Domain Names and Trademark Law

Domain Names and Trademark Law

Choosing a domain name is simple. If it is memorable, pronounceable, short, clever, easily spelled, and suggests the nature of the commerce on your website, you’ve got a winner.

But even if your choice is brilliant from a marketing standpoint, it may be worse than foolish from a legal perspective. Your name is at risk if it conflicts with any of the millions of existing commercial names. It’s a big risk. If you put money and sweat into your website under one domain name and then are forced to give it up, your Web-based business will suffer a damaging blow.

The rules for understanding legal conflicts come from trademark law. Here are the basics:

  • Names that identify products or services in the marketplace are trademarks.
  • Distinctive trademarks are protected under federal and state law.
  • Distinctive business and domain names usually qualify as trademarks.
  • The first commercial user of a trademark owns it in case of a legal conflict with a later user.
  • One trademark conflicts with another when their use is likely to confuse customers about the products or services.
  • If a legal conflict is found, the later user will have to stop using the mark and may be held liable to the trademark owner for damages.

Customer confusion

Applying these principles to your domain name selection, you risk losing your chosen domain name if the owner of an existing trademark convinces a judge or arbitrator that your use of the domain name creates a likelihood of customer confusion. Confusion can mean two things:

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Most commonly, it means that the customer buys different goods or services than intended. For example, suppose you want to buy Lee’s famous Flamebrain barbecue sauce but accidentally enter “flamerbrain.com” instead of “flamebrain.com”. You order the wrong product from the wrong website without realizing it.

The other kind of confusion occurs when a misleading name causes customers to wrongly believe that a product or service is connected with a business they already know about. For instance, if you took your TV to a repair shop called IBM Electronics because you thought that IBM sponsored the business.

Confusion is a problem only when the names at issue are distinctive. A name may be distinctive because it is made up, arbitrary, fanciful, or suggestive of the underlying product or service. If the trademark owner has registered a name with the U.S. Patent and Trademark Office, it is probably distinctive.

Names that aren’t distinctive don’t qualify for trademark protection. Many domain names are potentially powerful but generic. That is, they are the names of whole categories of products or services. Domain names that use surnames, geographic names, or common words that describe aspects of the goods or services sold on the website are also ineligible for trademark protection.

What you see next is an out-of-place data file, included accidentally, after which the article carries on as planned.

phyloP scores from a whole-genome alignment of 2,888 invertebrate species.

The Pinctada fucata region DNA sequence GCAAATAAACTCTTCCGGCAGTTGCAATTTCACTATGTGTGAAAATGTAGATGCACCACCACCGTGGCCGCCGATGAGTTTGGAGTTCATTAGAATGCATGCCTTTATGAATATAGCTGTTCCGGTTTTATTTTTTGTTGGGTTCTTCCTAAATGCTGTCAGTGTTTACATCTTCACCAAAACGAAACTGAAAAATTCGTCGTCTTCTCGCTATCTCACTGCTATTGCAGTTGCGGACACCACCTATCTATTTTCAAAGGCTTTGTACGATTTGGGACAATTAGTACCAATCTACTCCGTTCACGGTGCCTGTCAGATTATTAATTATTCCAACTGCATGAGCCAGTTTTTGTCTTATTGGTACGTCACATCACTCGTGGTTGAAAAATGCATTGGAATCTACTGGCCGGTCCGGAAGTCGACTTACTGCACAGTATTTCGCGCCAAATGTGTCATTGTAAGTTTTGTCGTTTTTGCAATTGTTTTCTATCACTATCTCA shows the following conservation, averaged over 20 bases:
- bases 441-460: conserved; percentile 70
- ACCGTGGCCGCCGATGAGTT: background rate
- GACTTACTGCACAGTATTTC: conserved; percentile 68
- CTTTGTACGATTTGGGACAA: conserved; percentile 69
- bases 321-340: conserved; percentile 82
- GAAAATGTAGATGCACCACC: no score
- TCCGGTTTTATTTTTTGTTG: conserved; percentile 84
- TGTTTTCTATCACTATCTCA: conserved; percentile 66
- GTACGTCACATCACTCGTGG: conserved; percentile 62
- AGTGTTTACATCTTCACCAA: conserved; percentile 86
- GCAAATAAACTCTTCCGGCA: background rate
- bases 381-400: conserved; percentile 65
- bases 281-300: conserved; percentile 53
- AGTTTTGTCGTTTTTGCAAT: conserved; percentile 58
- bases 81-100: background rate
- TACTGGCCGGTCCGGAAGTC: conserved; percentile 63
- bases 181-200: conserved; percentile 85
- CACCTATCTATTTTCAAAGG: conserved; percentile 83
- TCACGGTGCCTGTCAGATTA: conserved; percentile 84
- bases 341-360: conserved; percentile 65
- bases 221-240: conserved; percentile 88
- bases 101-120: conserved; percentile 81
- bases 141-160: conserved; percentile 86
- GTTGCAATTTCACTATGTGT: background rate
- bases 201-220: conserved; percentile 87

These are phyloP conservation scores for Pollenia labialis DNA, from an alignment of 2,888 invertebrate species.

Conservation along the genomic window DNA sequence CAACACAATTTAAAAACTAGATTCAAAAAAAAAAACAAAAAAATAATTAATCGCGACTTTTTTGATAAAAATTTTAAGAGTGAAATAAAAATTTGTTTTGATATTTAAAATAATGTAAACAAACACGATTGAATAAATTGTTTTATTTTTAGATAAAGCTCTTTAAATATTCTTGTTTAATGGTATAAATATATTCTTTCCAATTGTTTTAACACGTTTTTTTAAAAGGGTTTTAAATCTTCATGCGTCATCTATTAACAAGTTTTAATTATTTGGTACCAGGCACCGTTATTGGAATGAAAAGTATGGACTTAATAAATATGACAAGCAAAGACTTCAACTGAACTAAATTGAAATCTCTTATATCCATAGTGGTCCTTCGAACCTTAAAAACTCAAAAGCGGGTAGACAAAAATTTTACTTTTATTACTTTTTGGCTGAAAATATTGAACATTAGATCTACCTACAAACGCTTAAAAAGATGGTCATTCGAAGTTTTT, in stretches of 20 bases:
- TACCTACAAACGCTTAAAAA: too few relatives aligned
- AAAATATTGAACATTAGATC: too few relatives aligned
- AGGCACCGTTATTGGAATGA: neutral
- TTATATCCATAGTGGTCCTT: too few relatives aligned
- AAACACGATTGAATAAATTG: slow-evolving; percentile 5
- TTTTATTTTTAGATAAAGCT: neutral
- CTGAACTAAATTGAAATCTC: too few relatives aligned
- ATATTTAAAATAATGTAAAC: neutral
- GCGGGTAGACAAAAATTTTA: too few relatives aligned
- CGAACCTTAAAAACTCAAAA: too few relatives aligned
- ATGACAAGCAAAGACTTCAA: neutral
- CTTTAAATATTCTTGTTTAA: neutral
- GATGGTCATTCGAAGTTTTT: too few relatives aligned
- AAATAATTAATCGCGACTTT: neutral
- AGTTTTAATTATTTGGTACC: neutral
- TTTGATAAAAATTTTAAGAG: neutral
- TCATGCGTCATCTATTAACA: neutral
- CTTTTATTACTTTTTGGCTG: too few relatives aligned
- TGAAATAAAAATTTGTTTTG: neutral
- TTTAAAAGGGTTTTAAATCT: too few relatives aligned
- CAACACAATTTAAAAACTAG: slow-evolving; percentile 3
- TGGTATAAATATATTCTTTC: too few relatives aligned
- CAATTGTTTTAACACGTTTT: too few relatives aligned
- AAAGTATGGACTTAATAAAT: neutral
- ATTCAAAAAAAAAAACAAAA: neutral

Avoiding trouble

To choose a domain name that satisfies your marketing needs and doesn’t infringe on anyone else’s trademark rights, search as many existing trademarks as possible, spot possible conflicts, and then pick a name that’s unlikely to generate a legal challenge.

  • The first place to search for conflicts is the trademark database of the U.S. Patent and Trademark Office at http://www.uspto.gov. Search for your proposed mark and similar marks.
  • In addition, search the Internet and any business name registers, such as Thomas Register Online at http://www.thomasregister.com.
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If your search finds names that are the same or similar to your proposed domain name, ask yourself these questions:

  • Does your website offer competing goods or services?
  • Does your website offer goods or services distributed in the same channels as the other name?
  • Might your website divert business away from the other name?
  • Is the other name very well known?

If the answers to these questions are no, you can use your name without fear of a legal conflict. If you answer yes to any of them, there will be some risk of a legal challenge. If you aren’t sure, ask your friends for their opinion.

Another option is to consult a trademark attorney. However, keep in mind that attorneys tend to be more conservative than necessary. They can provide guidance on reserving, using, and enforcing trademarks.

Watch out for domain name bullies

Sometimes a powerful company tries to force a smaller one to give up a domain name that was legally acquired by the smaller company. Because trademark conflicts are resolved in court, a business that can afford lawyers has an advantage and can sue the smaller company for trademark infringement.

When the smaller company realizes that it will cost a lot to defend the suit, the big company proposes a settlement where the small company gives up the name for a small sum. In other words, the powerful company gets what it wants simply because the court system is unfair to those who can’t afford attorneys.

There are strategies to fight this kind of bullying. If the small company has the resources, it can mount a defense and win. Additionally, the internet community is hostile to online bullies, and out-of-court campaigns can make bullies back down. For more information, visit the Domain Name Rights Coalition.

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